Photo Set

When I think back on this experience later in life, what I’m going to
remember most are the places that I walked through. In La Habana
walking down the street San Miguel seeing kids playing baseball with a
stick and a ball of duct tape that had a couple of rocks In center to
give a more realistic weight. The ball goes soaring and lands on the
stoop, where three women are standing in full Santeria regalia dancing
to the beat of rhythmic drumming blasting out of their home. In
passing you could look in the windows of homes on the bottom floor of
the apartment buildings and see people, watching baseball on the TV
(if they were fortunate enough to have one) glowed to the screen.
You’d see families having dinner, or groups of men playing dominos.

I remember walking along the Malecon and seeing the fisherman tossing
their lines in the water hoping from something to bite. At around 6,
the sun would be setting and it would follow behind the apartment
buildings that bordered the western outskirts of town. Havana would
glow, the ocean would splash against the breakwater and the off spray
would glisten, It was no longer Havana, but more like El Dorado.

Walking through the farm lands of Viñales, the epic green that
radiated off of the tobacco yields told me that this land was pure.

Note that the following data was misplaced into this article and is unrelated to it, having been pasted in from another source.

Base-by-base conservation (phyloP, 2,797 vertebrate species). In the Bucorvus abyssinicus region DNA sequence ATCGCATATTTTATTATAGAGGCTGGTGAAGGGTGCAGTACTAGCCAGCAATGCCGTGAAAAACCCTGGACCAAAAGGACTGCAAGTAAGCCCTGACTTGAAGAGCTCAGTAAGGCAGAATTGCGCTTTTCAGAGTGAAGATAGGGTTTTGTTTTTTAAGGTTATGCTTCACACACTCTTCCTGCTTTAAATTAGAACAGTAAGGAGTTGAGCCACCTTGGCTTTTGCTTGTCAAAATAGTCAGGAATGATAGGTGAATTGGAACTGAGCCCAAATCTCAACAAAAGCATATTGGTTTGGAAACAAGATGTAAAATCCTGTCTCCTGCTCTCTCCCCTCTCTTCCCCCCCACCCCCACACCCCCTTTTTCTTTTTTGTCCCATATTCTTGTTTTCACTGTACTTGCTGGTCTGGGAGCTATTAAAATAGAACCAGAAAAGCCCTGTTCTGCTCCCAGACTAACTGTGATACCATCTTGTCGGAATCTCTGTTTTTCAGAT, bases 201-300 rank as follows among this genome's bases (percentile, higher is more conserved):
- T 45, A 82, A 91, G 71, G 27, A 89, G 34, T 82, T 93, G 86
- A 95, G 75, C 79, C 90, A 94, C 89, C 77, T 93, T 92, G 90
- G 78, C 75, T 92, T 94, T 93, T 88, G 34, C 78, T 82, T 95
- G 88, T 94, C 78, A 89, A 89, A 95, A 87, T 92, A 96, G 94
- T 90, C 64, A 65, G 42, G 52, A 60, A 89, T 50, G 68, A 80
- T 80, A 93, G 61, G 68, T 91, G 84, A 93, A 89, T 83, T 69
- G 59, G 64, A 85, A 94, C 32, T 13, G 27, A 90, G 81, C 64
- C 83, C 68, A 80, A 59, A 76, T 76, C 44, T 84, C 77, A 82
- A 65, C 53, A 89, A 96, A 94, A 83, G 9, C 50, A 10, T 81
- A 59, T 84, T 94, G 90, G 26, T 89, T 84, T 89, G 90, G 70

The earth looked as if you could drop a seed in the ground and expect
to create new life effortlessly. The soil was red as if stained with
blood, but it was everywhere, and the only thing that was actually
stained was your clothing after the hike. The air was thick with the
aroma of drying tobacco pouring out of the secaredos. It was as if you
were always under the influence of the hazy effects of smoking an
entire cigar in one sitting. Standing under the magotes, the mountains
that surround the Viñales valley you see the campesinos working their
land, you become nostalgic for a simpler life.

When Christopher Columbus first stepped foot on Cuba he said, “esta es
la tierra mas hermosa que ojos humanos vieron” (this is the most
beautiful land that human eyes have ever seen). Well I’ve seen this
land and I’ve walked it, and I know that Cuba is one of the most
beautiful places that I’ve ever seen. —Alex Bothelo


Andria Budbill and Emily King


Emily King


Cuba libre por dios; I had never seen streets like those. People,
trash, cars, bicycle taxis and a crazy sweet chaos that somehow
avoided crashing into itself. Our days in Cuba were filled with class
discussions on communism, culture, literature and tourism. After a
café cubano and a fried egg we left our rented rooms and set off into
the labyrinth of Cuban streets to live and practice what we had
learned about in lecture. Some days we spent on the beach chatting
with locals over fresh coconut juice and sunshine and other days we
wandered through museums, taking photos and interviewing the guides.
We explored caves and hiked through the red dirt in tobacco fields and
enjoyed fresh cigars and mango juice in the afternoon. Every day was a
new adventure, every day we made new friends and met new challenges;
some days it was the language and the extremely strong Cuban accent,